Natural Products Insider

NOV-DEC 2016

INSIDER is the leading information source for marketers, manufacturers and formulators of dietary supplements, healthy foods and cosmeceuticals. Since 1997, INSIDER has been serving the needs of the global nutrition industry.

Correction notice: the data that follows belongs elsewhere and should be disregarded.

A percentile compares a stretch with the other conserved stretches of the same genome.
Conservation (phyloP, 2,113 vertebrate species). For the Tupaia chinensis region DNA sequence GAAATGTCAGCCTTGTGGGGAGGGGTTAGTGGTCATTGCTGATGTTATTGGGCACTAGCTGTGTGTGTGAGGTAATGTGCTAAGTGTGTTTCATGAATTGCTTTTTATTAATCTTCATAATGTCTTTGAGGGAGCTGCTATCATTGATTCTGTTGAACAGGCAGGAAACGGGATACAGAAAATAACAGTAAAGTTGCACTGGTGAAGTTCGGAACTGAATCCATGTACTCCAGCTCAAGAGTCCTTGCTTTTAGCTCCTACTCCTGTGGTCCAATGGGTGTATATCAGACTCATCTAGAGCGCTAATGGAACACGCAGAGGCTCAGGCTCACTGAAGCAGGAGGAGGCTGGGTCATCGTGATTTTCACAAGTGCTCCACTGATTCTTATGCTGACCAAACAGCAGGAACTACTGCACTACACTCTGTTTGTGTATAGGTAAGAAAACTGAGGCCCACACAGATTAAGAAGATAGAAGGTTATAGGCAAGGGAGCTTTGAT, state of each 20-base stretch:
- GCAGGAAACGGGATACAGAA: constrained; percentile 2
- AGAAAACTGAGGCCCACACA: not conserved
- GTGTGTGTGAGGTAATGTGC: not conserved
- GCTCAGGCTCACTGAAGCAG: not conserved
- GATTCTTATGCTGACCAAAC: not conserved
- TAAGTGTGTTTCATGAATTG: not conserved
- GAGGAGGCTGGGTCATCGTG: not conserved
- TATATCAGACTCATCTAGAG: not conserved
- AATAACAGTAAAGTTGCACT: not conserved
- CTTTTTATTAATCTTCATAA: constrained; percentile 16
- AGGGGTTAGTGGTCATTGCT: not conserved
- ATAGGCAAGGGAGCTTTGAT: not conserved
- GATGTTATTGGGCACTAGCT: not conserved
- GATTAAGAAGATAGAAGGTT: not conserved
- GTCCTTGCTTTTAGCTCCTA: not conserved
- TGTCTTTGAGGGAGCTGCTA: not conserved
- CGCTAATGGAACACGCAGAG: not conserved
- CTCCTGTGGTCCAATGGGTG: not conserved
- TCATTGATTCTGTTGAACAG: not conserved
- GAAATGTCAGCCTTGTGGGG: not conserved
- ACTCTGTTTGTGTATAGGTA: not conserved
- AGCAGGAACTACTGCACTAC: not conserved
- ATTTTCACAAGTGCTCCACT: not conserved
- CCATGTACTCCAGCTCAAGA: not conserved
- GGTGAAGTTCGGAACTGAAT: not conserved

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26 INSIDER November/December 2016 protein powder/RTM [ready to mix] because it's dispersible and has a good mouthfeel, but you can also use it in bars and other snacks," she said. "The taste is sweet and mild and it's also free of food allergens." While plant proteins continue to make inroads, the variety of dairy proteins available to meal replacement formulations also has advanced. Cow milk contains fats, sugars (e.g., lactose) and both whey and casein proteins. Milk protein concentrate (MPC) contains the same ratio of proteins found in cow milk, including both whey and micellar casein. Milk protein isolate (MPI) contains higher protein content than MPC. Casein, in micellar form, is another top form of dairy protein and is known to block muscle protein catabolism, the breakdown of proteins. Casein is considered the slower absorbing of the two, releasing its amino acids over a longer period of time. Thus, casein may be more ideal for meal replacement products for times, such as in the evening, when protein absorption will have longer to be digested and utilized— while sleeping, for instance. Conversely, whey protein is a fast-acting form of protein used to quickly increase muscle protein synthesis (MPS), the process of building muscles. Whey contains all the essential amino acids (must be ingested via the diet), including BCAAs, and it has a higher percentage of BCAAs than casein. Whey isolate and whey concentrate are both derived from simple whey protein. Whey protein contains numerous biologically active compounds, including various peptides and polypeptides, as well as fats and carbs. Whey concentrate ramps up whey's moderate protein content—from around 35 percent to around 75 percent—and reduces the fat and carb content. Concentrate still contains the growth factors immunoglobulins and other immunoactive compounds of whey, as well as phospholipids and key weight management lipids such as conjugated linoleic acid (CLA). Whey isolate uses multiple fi ltration steps to remove more fats and carbs (lactose), resulting in a higher protein content (90 to 95 percent). This is a good whey type for lactose-intolerant consumers and those strictly counting carbs. Isolate can also be made via ion exchange, which may yield the highest protein-containing whey, but it sacrifi ces most or all of the other biologically active immune compounds in the process. Immune benefi ts are one of the key reasons why probiotics are another trend in meal replacements. In addition to digestive benefi ts, probiotics can help boost immune function tied to the gut. Intense exercise can depress immune function. Spore- forming probiotics such as Bacillus coagulans have become popular in bars and beverages due to an ability to remain inherently protected until they release their inner bacteria in the right place in the gut. The fi ber trend plays into the addition of probiotics, as several specialty fi bers serve as food for benefi cial bacteria. Oligosaccharides and inulin (from chicory root) are popular prebiotics, but pectin, resistant starch and arabinogalactan are other common prebiotics. Regional Performance North America, Europe and Asia Pacifi c are the top regions for meal replacement sales. According to Euromonitor International's analysis, emerging markets in Asia Pacifi c and Eastern Europe have contributed the most to meal replacement worldwide growth from 2010 to 2015, due to companies' investments in those regions. On the other hand, growth in America was fl at during the same period, which was also the case in Australia. Still, Technavio noted the Americas region accou nts for the largest share (about 55 percent) of the global meal replacement market, and future growth leading into 2020 in this region will be driven by the increasing aging population and associated health conditions, as well as by a rising awareness of proactive health care. In the United States, plant protein made big gains in the meal replacement market, with 27 percent annual growth in 2015, according to SPINS. The retail consumer insights fi rm reported pea protein isolate was a dominant plant protein due to being a grain-free and hypoallergenic source of lysine, arginine and BCAAs. Echoing Jaeger's sentiments, meal replacements combining multiple types of plant proteins have been growing well in the U.S. market, more than doubling in sales to reach $18 million in 2015 (SPINS). Emerging plant protein sources experiencing growth included cranberry, artichoke and sacha inchi (Incan peanut, from Peru). SPINS also reported meal replacement manufacturers moved to better compete with the whole food movement by incorporating fruit and vegetable phytonutrients into formulations. Richard Kreider, Ph.D., a Texas A&M University researcher, highlighted several fruit and vegetable ingredients as part of a session on emerging sports nutrition ingredients at the 2016 SupplySide West trade show. He noted a lack of antioxidants in athletes can lead to excessive free radicals and oxidative stress that contribute to muscle damage, infl ammation, suppressed immune function and prolonged recovery. Due to several challenges with consuming the right types and amount of antioxidant-rich fruits and vegetables, concentrates and juices are popular with athletes and other sports nutrition consumers, he noted. Montmorency tart cherries, pumpkin seeds, grape seeds, betaine (spinach and beets) and quercetin—a fl avonoid found in onions, apples, berries, tea, grapes and red wine—were among the fruits and vegetables highlighted by Kreider as researched for antioxidant and/or anti-infl ammatory benefi ts to athletes. Sports Nutritio n: Meal Replacements 10,000 8,000 6,000 4,000 2,000 US$ Million North America Asia Pacifi c Western Europe Latin America Australasia Eastern Europe Middle East and Africa 2020 2015 2010 2005 Meal Replacement Slimming Products Retail Value by Region Source: Euromonitor International